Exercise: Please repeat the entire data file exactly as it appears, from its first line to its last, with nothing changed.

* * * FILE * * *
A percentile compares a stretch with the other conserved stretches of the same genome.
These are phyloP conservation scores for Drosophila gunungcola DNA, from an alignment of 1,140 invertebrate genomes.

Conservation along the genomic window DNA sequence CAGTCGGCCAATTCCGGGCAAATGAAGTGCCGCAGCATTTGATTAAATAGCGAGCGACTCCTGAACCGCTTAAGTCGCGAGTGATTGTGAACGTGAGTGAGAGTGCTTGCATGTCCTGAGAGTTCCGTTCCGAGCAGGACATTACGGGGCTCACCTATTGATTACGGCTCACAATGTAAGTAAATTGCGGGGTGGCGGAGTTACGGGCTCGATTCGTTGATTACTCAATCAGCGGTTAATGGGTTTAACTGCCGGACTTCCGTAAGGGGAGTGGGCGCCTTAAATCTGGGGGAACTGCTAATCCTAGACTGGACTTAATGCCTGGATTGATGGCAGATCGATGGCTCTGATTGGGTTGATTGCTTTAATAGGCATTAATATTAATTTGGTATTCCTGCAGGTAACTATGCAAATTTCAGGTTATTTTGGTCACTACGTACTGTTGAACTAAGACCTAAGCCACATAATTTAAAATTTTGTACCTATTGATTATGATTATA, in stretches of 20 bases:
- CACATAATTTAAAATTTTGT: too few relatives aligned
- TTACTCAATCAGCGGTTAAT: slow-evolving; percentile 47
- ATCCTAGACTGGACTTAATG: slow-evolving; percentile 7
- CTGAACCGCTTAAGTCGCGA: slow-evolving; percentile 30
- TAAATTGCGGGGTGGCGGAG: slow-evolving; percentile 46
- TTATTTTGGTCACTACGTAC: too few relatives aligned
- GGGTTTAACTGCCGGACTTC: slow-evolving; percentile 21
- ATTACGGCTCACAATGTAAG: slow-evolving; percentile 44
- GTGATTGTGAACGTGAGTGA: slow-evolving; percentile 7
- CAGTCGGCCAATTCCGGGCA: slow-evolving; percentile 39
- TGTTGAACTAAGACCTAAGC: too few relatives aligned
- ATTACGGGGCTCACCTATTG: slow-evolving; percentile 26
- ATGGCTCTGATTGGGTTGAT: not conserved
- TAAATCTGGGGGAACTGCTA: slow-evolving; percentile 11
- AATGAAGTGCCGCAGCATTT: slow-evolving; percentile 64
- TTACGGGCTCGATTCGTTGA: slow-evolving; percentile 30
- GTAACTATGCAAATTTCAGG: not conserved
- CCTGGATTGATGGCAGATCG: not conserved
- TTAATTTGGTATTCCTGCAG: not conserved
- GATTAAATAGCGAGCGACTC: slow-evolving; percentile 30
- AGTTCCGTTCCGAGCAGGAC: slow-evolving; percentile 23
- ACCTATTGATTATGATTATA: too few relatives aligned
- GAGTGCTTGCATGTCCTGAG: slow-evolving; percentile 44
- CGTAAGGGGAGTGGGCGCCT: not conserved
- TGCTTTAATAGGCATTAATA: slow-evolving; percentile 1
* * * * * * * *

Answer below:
A percentile compares a stretch with the other conserved stretches of the same genome.
These are phyloP conservation scores for Drosophila gunungcola DNA, from an alignment of 1,140 invertebrate genomes.

Conservation along the genomic window DNA sequence CAGTCGGCCAATTCCGGGCAAATGAAGTGCCGCAGCATTTGATTAAATAGCGAGCGACTCCTGAACCGCTTAAGTCGCGAGTGATTGTGAACGTGAGTGAGAGTGCTTGCATGTCCTGAGAGTTCCGTTCCGAGCAGGACATTACGGGGCTCACCTATTGATTACGGCTCACAATGTAAGTAAATTGCGGGGTGGCGGAGTTACGGGCTCGATTCGTTGATTACTCAATCAGCGGTTAATGGGTTTAACTGCCGGACTTCCGTAAGGGGAGTGGGCGCCTTAAATCTGGGGGAACTGCTAATCCTAGACTGGACTTAATGCCTGGATTGATGGCAGATCGATGGCTCTGATTGGGTTGATTGCTTTAATAGGCATTAATATTAATTTGGTATTCCTGCAGGTAACTATGCAAATTTCAGGTTATTTTGGTCACTACGTACTGTTGAACTAAGACCTAAGCCACATAATTTAAAATTTTGTACCTATTGATTATGATTATA, in stretches of 20 bases:
- CACATAATTTAAAATTTTGT: too few relatives aligned
- TTACTCAATCAGCGGTTAAT: slow-evolving; percentile 47
- ATCCTAGACTGGACTTAATG: slow-evolving; percentile 7
- CTGAACCGCTTAAGTCGCGA: slow-evolving; percentile 30
- TAAATTGCGGGGTGGCGGAG: slow-evolving; percentile 46
- TTATTTTGGTCACTACGTAC: too few relatives aligned
- GGGTTTAACTGCCGGACTTC: slow-evolving; percentile 21
- ATTACGGCTCACAATGTAAG: slow-evolving; percentile 44
- GTGATTGTGAACGTGAGTGA: slow-evolving; percentile 7
- CAGTCGGCCAATTCCGGGCA: slow-evolving; percentile 39
- TGTTGAACTAAGACCTAAGC: too few relatives aligned
- ATTACGGGGCTCACCTATTG: slow-evolving; percentile 26
- ATGGCTCTGATTGGGTTGAT: not conserved
- TAAATCTGGGGGAACTGCTA: slow-evolving; percentile 11
- AATGAAGTGCCGCAGCATTT: slow-evolving; percentile 64
- TTACGGGCTCGATTCGTTGA: slow-evolving; percentile 30
- GTAACTATGCAAATTTCAGG: not conserved
- CCTGGATTGATGGCAGATCG: not conserved
- TTAATTTGGTATTCCTGCAG: not conserved
- GATTAAATAGCGAGCGACTC: slow-evolving; percentile 30
- AGTTCCGTTCCGAGCAGGAC: slow-evolving; percentile 23
- ACCTATTGATTATGATTATA: too few relatives aligned
- GAGTGCTTGCATGTCCTGAG: slow-evolving; percentile 44
- CGTAAGGGGAGTGGGCGCCT: not conserved
- TGCTTTAATAGGCATTAATA: slow-evolving; percentile 1